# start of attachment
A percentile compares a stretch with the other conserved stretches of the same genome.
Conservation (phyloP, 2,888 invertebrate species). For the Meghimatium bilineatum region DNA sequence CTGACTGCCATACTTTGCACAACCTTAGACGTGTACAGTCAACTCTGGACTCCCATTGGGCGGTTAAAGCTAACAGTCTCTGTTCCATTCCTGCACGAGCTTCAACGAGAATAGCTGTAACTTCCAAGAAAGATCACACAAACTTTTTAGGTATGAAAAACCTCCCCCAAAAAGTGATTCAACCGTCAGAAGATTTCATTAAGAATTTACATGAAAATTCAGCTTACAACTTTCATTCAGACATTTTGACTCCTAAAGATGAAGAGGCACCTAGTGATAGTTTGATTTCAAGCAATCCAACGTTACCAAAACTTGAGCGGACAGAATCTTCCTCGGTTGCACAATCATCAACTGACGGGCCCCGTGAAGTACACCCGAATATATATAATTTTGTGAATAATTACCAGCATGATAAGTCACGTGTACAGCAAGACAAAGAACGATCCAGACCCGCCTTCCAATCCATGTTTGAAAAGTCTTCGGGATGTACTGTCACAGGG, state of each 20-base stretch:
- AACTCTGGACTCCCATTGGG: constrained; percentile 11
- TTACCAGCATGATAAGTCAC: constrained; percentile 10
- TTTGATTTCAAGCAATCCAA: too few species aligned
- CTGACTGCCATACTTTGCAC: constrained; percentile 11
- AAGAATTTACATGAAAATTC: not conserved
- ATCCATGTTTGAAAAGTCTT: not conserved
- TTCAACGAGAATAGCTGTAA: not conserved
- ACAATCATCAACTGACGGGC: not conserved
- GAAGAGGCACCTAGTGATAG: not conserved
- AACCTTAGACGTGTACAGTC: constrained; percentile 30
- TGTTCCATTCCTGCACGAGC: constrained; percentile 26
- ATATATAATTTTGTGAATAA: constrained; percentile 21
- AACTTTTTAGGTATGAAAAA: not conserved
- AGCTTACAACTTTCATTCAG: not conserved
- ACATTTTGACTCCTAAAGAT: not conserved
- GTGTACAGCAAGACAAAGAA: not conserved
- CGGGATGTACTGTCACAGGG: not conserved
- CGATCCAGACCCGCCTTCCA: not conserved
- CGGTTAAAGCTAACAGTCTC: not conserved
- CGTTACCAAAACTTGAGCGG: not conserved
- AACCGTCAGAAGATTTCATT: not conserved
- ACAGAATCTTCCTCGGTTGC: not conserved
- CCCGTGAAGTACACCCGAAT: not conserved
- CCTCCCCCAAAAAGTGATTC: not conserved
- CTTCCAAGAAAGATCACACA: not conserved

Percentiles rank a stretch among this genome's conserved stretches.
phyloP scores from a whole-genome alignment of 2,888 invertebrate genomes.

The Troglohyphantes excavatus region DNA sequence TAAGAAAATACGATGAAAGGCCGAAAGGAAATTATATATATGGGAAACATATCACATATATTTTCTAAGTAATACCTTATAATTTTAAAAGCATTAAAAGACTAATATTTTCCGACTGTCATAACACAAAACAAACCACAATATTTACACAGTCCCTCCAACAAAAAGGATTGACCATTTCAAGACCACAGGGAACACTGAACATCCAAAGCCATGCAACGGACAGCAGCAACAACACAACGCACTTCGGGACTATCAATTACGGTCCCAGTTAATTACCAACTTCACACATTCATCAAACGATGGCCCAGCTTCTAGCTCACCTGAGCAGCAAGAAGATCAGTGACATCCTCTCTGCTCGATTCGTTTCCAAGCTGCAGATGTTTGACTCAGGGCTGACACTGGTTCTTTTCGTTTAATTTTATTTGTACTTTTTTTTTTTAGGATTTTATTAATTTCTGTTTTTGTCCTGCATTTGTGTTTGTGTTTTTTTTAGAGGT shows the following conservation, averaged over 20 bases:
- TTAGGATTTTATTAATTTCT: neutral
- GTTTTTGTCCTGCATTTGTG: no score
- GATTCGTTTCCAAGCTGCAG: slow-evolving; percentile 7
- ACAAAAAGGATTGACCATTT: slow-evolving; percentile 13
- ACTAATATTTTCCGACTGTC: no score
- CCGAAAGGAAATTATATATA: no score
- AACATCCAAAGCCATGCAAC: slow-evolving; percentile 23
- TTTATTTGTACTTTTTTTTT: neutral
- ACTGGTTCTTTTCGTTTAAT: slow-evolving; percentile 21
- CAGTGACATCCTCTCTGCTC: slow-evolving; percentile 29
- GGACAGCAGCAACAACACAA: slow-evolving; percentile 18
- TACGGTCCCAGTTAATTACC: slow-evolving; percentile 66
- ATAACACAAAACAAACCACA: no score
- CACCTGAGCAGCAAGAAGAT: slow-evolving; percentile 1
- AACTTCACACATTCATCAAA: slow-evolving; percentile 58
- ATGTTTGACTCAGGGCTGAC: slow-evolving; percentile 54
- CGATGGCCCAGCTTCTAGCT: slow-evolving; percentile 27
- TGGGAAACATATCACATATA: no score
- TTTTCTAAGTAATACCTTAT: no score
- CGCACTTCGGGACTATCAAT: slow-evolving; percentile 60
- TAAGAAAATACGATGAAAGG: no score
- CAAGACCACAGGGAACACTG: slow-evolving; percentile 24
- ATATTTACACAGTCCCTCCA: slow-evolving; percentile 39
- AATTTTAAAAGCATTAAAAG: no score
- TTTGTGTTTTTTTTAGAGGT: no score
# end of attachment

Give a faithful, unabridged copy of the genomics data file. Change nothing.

A percentile compares a stretch with the other conserved stretches of the same genome.
Conservation (phyloP, 2,888 invertebrate species). For the Meghimatium bilineatum region DNA sequence CTGACTGCCATACTTTGCACAACCTTAGACGTGTACAGTCAACTCTGGACTCCCATTGGGCGGTTAAAGCTAACAGTCTCTGTTCCATTCCTGCACGAGCTTCAACGAGAATAGCTGTAACTTCCAAGAAAGATCACACAAACTTTTTAGGTATGAAAAACCTCCCCCAAAAAGTGATTCAACCGTCAGAAGATTTCATTAAGAATTTACATGAAAATTCAGCTTACAACTTTCATTCAGACATTTTGACTCCTAAAGATGAAGAGGCACCTAGTGATAGTTTGATTTCAAGCAATCCAACGTTACCAAAACTTGAGCGGACAGAATCTTCCTCGGTTGCACAATCATCAACTGACGGGCCCCGTGAAGTACACCCGAATATATATAATTTTGTGAATAATTACCAGCATGATAAGTCACGTGTACAGCAAGACAAAGAACGATCCAGACCCGCCTTCCAATCCATGTTTGAAAAGTCTTCGGGATGTACTGTCACAGGG, state of each 20-base stretch:
- AACTCTGGACTCCCATTGGG: constrained; percentile 11
- TTACCAGCATGATAAGTCAC: constrained; percentile 10
- TTTGATTTCAAGCAATCCAA: too few species aligned
- CTGACTGCCATACTTTGCAC: constrained; percentile 11
- AAGAATTTACATGAAAATTC: not conserved
- ATCCATGTTTGAAAAGTCTT: not conserved
- TTCAACGAGAATAGCTGTAA: not conserved
- ACAATCATCAACTGACGGGC: not conserved
- GAAGAGGCACCTAGTGATAG: not conserved
- AACCTTAGACGTGTACAGTC: constrained; percentile 30
- TGTTCCATTCCTGCACGAGC: constrained; percentile 26
- ATATATAATTTTGTGAATAA: constrained; percentile 21
- AACTTTTTAGGTATGAAAAA: not conserved
- AGCTTACAACTTTCATTCAG: not conserved
- ACATTTTGACTCCTAAAGAT: not conserved
- GTGTACAGCAAGACAAAGAA: not conserved
- CGGGATGTACTGTCACAGGG: not conserved
- CGATCCAGACCCGCCTTCCA: not conserved
- CGGTTAAAGCTAACAGTCTC: not conserved
- CGTTACCAAAACTTGAGCGG: not conserved
- AACCGTCAGAAGATTTCATT: not conserved
- ACAGAATCTTCCTCGGTTGC: not conserved
- CCCGTGAAGTACACCCGAAT: not conserved
- CCTCCCCCAAAAAGTGATTC: not conserved
- CTTCCAAGAAAGATCACACA: not conserved

Percentiles rank a stretch among this genome's conserved stretches.
phyloP scores from a whole-genome alignment of 2,888 invertebrate genomes.

The Troglohyphantes excavatus region DNA sequence TAAGAAAATACGATGAAAGGCCGAAAGGAAATTATATATATGGGAAACATATCACATATATTTTCTAAGTAATACCTTATAATTTTAAAAGCATTAAAAGACTAATATTTTCCGACTGTCATAACACAAAACAAACCACAATATTTACACAGTCCCTCCAACAAAAAGGATTGACCATTTCAAGACCACAGGGAACACTGAACATCCAAAGCCATGCAACGGACAGCAGCAACAACACAACGCACTTCGGGACTATCAATTACGGTCCCAGTTAATTACCAACTTCACACATTCATCAAACGATGGCCCAGCTTCTAGCTCACCTGAGCAGCAAGAAGATCAGTGACATCCTCTCTGCTCGATTCGTTTCCAAGCTGCAGATGTTTGACTCAGGGCTGACACTGGTTCTTTTCGTTTAATTTTATTTGTACTTTTTTTTTTTAGGATTTTATTAATTTCTGTTTTTGTCCTGCATTTGTGTTTGTGTTTTTTTTAGAGGT shows the following conservation, averaged over 20 bases:
- TTAGGATTTTATTAATTTCT: neutral
- GTTTTTGTCCTGCATTTGTG: no score
- GATTCGTTTCCAAGCTGCAG: slow-evolving; percentile 7
- ACAAAAAGGATTGACCATTT: slow-evolving; percentile 13
- ACTAATATTTTCCGACTGTC: no score
- CCGAAAGGAAATTATATATA: no score
- AACATCCAAAGCCATGCAAC: slow-evolving; percentile 23
- TTTATTTGTACTTTTTTTTT: neutral
- ACTGGTTCTTTTCGTTTAAT: slow-evolving; percentile 21
- CAGTGACATCCTCTCTGCTC: slow-evolving; percentile 29
- GGACAGCAGCAACAACACAA: slow-evolving; percentile 18
- TACGGTCCCAGTTAATTACC: slow-evolving; percentile 66
- ATAACACAAAACAAACCACA: no score
- CACCTGAGCAGCAAGAAGAT: slow-evolving; percentile 1
- AACTTCACACATTCATCAAA: slow-evolving; percentile 58
- ATGTTTGACTCAGGGCTGAC: slow-evolving; percentile 54
- CGATGGCCCAGCTTCTAGCT: slow-evolving; percentile 27
- TGGGAAACATATCACATATA: no score
- TTTTCTAAGTAATACCTTAT: no score
- CGCACTTCGGGACTATCAAT: slow-evolving; percentile 60
- TAAGAAAATACGATGAAAGG: no score
- CAAGACCACAGGGAACACTG: slow-evolving; percentile 24
- ATATTTACACAGTCCCTCCA: slow-evolving; percentile 39
- AATTTTAAAAGCATTAAAAG: no score
- TTTGTGTTTTTTTTAGAGGT: no score